Invasive meningococcal disease is a rare but devastating disease, associated with high morbidity and mortality in the young. Promising preclinical data supported the antibacterial and anti-endotoxin properties rBPI21, while phase I/II trials demonstrated the safety of rBPI21 in adults and suggested beneficial effect on inflammatory biomarkers in children with severe meningococcal sepsis, thus prompting a phase III RCT for this indication (89). The study, whose youngest participant was ~2 weeks old, suggested that rBPI21 conferred benefit with respect to mortality and morbidity. By intention to treat analysis, mortality was lower in the rBPI group, though not significantly. A sub-group analysis of those who survived to complete the first infusion of rBPI or placebo demonstrated nearly a 50% reduction in mortality in the rBPI21 group. Although the study was underpowered to detect significant changes in mortality by intention to treat analysis, rBPI21-treated study participants had a substantial reduction in severe limb amputations, shorter ICU stay, and better return to baseline function. These results suggest the potential utility of rBPI21 in reducing meningococcal-associated complications and, if approved such that it could be given even sooner in the sepsis cascade, would likely confer even greater benefit. Notably, when administered to total body irradiated mice, rBPI21 demonstrated benefit in conjunction with conventional fluoroquinolone antibiotic, including more rapid recovery of the hematopoietic compartment and improved survival suggesting that it may be a useful adjunct in those deficient in BPI due to chemoradiotherapy (90). These results raise the possibility to extend the beneficial effects of rBPI21 to other populations that are relatively deficient in functional BPI activity, including the preterm infant group.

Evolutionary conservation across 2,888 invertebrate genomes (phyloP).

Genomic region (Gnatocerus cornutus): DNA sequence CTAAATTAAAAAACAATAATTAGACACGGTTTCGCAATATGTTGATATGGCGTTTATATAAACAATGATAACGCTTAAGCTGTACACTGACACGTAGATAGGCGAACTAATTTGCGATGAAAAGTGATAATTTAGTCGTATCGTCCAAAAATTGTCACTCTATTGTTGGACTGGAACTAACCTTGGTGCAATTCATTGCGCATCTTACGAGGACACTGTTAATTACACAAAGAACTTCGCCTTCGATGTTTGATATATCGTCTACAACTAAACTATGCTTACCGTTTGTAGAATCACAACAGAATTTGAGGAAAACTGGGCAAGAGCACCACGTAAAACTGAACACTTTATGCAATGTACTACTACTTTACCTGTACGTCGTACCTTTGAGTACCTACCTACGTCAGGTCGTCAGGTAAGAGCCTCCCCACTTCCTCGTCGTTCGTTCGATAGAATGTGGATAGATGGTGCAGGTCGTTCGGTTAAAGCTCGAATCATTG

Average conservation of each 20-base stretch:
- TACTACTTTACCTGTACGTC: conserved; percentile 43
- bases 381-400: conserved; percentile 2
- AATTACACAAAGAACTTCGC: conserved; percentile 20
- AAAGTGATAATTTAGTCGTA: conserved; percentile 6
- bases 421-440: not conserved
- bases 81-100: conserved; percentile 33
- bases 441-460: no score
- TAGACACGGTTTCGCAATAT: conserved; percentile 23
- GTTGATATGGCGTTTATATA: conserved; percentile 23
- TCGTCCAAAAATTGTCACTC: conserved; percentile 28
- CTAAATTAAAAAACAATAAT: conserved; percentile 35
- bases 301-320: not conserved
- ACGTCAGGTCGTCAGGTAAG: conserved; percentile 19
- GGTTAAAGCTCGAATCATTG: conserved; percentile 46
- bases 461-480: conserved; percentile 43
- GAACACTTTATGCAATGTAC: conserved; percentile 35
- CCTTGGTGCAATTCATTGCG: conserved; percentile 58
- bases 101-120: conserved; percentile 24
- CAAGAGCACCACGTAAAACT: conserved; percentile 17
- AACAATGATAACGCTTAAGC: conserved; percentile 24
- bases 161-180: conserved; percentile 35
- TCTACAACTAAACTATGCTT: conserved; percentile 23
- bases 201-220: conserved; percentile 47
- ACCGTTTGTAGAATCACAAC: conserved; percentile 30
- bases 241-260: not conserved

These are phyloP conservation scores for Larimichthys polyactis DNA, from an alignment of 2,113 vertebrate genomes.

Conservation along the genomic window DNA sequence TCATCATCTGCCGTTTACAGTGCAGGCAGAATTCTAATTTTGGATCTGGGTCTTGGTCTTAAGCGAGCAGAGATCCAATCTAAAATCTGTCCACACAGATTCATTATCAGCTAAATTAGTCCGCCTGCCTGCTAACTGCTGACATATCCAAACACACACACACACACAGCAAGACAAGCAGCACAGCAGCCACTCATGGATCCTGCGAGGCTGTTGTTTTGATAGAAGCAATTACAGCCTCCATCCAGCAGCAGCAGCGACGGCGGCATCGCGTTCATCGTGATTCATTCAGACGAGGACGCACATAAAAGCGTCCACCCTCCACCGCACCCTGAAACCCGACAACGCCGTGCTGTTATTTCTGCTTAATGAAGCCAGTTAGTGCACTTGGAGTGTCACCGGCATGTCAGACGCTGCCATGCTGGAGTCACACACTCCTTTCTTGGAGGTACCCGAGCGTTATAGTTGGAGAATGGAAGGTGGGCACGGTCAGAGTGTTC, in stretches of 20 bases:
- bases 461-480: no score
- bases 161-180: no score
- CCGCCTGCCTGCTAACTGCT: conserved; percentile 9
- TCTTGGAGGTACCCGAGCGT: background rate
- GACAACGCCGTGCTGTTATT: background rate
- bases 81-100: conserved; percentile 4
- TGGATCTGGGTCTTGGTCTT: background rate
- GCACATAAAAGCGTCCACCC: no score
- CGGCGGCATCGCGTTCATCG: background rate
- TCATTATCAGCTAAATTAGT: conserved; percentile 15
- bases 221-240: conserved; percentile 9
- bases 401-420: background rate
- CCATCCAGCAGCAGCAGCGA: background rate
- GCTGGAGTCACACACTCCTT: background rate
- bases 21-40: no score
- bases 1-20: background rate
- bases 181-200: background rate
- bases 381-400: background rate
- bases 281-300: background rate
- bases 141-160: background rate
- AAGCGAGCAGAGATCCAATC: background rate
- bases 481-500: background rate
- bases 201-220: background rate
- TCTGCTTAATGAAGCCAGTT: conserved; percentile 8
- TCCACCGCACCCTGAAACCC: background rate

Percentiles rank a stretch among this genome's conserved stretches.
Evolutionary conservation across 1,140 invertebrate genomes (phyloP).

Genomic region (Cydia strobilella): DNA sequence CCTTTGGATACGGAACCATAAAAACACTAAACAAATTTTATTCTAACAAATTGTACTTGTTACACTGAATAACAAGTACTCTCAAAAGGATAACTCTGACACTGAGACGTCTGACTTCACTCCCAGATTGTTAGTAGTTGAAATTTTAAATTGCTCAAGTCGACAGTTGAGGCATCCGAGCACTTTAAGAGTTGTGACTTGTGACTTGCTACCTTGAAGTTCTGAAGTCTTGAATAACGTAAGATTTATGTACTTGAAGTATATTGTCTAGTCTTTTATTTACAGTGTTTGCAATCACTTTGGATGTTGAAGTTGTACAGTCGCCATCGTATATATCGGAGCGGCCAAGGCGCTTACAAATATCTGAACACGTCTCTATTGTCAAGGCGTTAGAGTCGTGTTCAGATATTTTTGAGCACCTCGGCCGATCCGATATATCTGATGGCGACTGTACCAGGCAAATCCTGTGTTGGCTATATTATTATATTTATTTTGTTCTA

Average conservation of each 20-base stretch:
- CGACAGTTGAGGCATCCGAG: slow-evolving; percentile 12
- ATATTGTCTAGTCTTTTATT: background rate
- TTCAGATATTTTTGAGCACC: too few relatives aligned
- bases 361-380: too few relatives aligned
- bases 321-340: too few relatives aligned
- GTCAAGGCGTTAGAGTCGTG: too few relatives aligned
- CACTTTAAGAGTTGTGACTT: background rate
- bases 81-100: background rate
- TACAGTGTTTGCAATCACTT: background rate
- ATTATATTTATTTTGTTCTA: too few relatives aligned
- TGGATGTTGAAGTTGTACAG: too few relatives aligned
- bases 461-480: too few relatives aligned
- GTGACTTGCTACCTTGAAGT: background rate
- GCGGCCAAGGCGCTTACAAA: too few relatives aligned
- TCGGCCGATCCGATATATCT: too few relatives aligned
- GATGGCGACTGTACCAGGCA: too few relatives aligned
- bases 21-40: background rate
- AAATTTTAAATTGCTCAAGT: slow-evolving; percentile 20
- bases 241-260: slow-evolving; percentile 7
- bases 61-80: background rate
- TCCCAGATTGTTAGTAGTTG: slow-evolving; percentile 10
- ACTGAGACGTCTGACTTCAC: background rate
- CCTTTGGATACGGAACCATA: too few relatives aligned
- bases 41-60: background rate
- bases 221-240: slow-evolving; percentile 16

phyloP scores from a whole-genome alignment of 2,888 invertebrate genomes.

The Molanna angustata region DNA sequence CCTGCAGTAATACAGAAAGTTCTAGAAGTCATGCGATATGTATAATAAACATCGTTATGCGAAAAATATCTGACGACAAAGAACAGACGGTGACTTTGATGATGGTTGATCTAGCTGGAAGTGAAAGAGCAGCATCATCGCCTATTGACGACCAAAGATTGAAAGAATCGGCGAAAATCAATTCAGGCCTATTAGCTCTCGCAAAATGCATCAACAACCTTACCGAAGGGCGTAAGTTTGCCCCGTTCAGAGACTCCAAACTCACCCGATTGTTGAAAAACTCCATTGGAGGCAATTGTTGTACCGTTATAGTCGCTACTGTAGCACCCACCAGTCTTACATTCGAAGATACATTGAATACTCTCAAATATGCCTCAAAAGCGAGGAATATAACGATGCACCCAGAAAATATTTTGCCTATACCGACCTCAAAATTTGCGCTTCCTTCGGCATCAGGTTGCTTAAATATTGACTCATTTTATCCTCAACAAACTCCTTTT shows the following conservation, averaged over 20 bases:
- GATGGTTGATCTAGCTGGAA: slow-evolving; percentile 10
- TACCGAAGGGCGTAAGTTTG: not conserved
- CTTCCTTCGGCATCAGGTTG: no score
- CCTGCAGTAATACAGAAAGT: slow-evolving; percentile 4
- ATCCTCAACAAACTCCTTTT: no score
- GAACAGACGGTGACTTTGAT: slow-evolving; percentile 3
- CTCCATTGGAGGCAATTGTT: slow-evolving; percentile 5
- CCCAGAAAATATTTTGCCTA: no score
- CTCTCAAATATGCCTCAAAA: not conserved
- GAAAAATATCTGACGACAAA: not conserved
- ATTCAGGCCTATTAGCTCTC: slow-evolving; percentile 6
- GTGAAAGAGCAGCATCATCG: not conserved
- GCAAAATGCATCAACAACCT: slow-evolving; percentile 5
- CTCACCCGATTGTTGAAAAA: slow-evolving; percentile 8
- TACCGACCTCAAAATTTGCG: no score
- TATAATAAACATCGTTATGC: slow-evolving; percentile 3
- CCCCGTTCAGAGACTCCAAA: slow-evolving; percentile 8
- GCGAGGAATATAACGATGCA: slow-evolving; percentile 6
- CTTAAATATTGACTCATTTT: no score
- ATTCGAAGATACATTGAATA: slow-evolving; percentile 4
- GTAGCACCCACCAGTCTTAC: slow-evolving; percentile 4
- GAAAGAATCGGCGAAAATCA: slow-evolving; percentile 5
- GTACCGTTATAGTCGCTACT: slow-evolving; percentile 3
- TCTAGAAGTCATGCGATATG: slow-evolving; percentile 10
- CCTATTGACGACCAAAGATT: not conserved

Future Potential of APPs in Diseases of Infancy